Degradable magnesium implant-associated infections by bacterial biofilms induce robust localized and systemic inflammatory reactions in a mouse model.
Cast your vote
You can rate an item by clicking the amount of stars they wish to award to this item.
When enough users have cast their vote on this item, the average rating will also be shown.
Your vote was cast
Thank you for your feedback
Thank you for your feedback
MetadataShow full item record
AbstractBiomaterial-associated Pseudomonas aeruginosa biofilm infections constitute cascade of host immune reactions ultimately leading towards implant failure. Due to lack of relevant in vivo biofilm models, majority of the studies report host immune responses against free living or planktonic bacteria while bacteria in clinical situations live more frequently as biofilm communities than as single cells. Present study investigated host immune responses against biomaterial-associated P. aeruginosa biofilms in a clinically relevant mouse model. Previously, we reported metallic magnesium, a prospective biodegradable implant, to be permissive for bacterial biofilms in vivo even though it exhibits antibacterial properties in vitro. Therefore, magnesium was employed as biomaterial to investigate in vivo biofilm formation and associated host immune responses by using two P. aeruginosa strains and two mouse strains. P. aeruginosa formed biofilms on subcutaneously implanted magnesium discs. Non-invasive in vivo imaging indicated transient inflammatory responses at control sites whereas robust prolonged interferon-β (IFN-β) expression was observed from biofilms in a transgenic animal reporter. Further, immunohistology and electron microscopic results showed that bacterial biofilms were located in two dimensions immediately on the implant surface and at a short distance in the adjacent tissue. These biofilms were surrounded by inflammatory cells (mainly polymorphonuclear cells) as compared to controls. Interestingly, even though the number of live bacteria in various organs remained below detectable levels, splenomegaly indicated systemic inflammatory processes. Overall, these findings confirmed the resistance of biofilm infections in vivo to potentially antibacterial properties of magnesium degradation products. In vivo imaging and histology indicated the induction of both, local and systemic host inflammatory responses against P. aeruginosa biofilms. Even though the innate host immune defenses could not eliminate the local infection for up to two weeks, there was no apparent systemic bacteremia and all animals investigated survived the infection.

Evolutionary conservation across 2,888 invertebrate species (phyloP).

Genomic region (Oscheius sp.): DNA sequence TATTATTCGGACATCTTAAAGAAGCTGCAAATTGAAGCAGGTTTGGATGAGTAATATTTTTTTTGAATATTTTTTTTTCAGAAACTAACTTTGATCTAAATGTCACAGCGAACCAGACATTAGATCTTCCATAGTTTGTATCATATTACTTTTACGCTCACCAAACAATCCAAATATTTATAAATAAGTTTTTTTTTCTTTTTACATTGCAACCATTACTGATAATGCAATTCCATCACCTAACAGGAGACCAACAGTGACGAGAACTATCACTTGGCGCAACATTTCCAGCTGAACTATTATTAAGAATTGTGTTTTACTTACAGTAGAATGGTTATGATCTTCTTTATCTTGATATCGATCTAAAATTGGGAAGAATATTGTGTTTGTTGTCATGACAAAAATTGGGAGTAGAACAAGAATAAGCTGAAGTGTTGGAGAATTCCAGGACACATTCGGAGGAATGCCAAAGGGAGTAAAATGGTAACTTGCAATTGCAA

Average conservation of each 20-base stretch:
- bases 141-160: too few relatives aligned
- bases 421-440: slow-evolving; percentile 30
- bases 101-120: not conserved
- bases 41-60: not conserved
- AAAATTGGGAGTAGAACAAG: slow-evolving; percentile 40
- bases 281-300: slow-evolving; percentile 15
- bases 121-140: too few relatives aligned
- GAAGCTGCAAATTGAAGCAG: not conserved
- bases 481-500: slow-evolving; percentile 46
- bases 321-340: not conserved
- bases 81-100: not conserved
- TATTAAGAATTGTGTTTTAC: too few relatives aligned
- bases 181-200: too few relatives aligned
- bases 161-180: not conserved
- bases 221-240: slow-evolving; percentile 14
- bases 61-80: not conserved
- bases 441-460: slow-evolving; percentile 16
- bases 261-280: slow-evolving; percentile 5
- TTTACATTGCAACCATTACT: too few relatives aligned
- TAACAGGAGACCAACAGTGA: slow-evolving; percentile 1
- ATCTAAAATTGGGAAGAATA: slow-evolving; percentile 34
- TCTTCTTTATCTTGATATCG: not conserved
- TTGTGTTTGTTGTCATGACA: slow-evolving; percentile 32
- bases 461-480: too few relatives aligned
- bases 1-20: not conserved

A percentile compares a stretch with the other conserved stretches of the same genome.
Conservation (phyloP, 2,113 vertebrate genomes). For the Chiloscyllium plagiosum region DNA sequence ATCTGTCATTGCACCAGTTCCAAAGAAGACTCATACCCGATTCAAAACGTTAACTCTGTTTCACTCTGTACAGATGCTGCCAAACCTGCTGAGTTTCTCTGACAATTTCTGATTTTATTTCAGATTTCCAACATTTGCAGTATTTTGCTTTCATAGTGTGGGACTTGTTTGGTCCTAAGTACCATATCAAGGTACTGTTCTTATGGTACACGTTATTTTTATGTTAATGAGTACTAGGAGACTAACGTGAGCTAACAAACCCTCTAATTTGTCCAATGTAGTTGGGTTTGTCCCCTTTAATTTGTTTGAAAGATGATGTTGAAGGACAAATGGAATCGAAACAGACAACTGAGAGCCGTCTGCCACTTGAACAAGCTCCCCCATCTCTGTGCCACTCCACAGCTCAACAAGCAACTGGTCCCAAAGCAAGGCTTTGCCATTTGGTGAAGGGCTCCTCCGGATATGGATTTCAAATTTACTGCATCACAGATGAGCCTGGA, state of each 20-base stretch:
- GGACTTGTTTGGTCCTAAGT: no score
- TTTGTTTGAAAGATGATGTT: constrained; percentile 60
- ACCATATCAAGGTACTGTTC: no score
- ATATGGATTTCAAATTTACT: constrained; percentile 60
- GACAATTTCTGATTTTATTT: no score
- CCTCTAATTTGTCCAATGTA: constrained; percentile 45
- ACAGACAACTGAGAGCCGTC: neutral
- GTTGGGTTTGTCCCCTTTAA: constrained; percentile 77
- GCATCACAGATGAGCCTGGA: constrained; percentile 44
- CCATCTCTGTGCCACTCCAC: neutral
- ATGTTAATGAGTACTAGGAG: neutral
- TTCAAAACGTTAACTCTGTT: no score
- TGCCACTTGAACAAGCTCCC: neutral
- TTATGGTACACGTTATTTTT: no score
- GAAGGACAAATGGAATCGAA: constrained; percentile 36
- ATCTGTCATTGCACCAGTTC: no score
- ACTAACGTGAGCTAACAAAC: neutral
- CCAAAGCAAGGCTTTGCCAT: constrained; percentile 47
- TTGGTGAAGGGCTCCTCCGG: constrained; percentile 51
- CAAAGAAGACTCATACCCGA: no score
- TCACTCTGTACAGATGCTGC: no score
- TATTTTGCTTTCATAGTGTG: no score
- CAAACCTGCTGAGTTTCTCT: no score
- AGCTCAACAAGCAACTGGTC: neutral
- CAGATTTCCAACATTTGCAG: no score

CitationDegradable magnesium implant-associated infections by bacterial biofilms induce robust localized and systemic inflammatory reactions in a mouse model. 2017 Biomed Mater
AffiliationHelmholtz Centre for infection research, Inhoffenstr. 7, 38124 Braunschweig, Germany.
The following license files are associated with this item:
Except where otherwise noted, this item's license is described as http://creativecommons.org/licenses/by-nc-sa/4.0/
- Susceptibility of metallic magnesium implants to bacterial biofilm infections.
- Authors: Rahim MI, Rohde M, Rais B, Seitz JM, Mueller PP
- Issue date: 2016 Jun
- Baicalin inhibits biofilm formation, attenuates the quorum sensing-controlled virulence and enhances Pseudomonas aeruginosa clearance in a mouse peritoneal implant infection model.
- Authors: Luo J, Dong B, Wang K, Cai S, Liu T, Cheng X, Lei D, Chen Y, Li Y, Kong J, Chen Y
- Issue date: 2017
- Biofilm formation by Pseudomonas aeruginosa in solid murine tumors - a novel model system.
- Authors: Komor U, Bielecki P, Loessner H, Rohde M, Wolf K, Westphal K, Weiss S, Häussler S
- Issue date: 2012 Sep
- Quantifying the natural history of biofilm formation in vivo during the establishment of chronic implant-associated Staphylococcus aureus osteomyelitis in mice to identify critical pathogen and host factors.
- Authors: Nishitani K, Sutipornpalangkul W, de Mesy Bentley KL, Varrone JJ, Bello-Irizarry SN, Ito H, Matsuda S, Kates SL, Daiss JL, Schwarz EM
- Issue date: 2015 Sep
- Interactions between polymorphonuclear leukocytes and Pseudomonas aeruginosa biofilms on silicone implants in vivo.
- Authors: van Gennip M, Christensen LD, Alhede M, Qvortrup K, Jensen PØ, Høiby N, Givskov M, Bjarnsholt T
- Issue date: 2012 Aug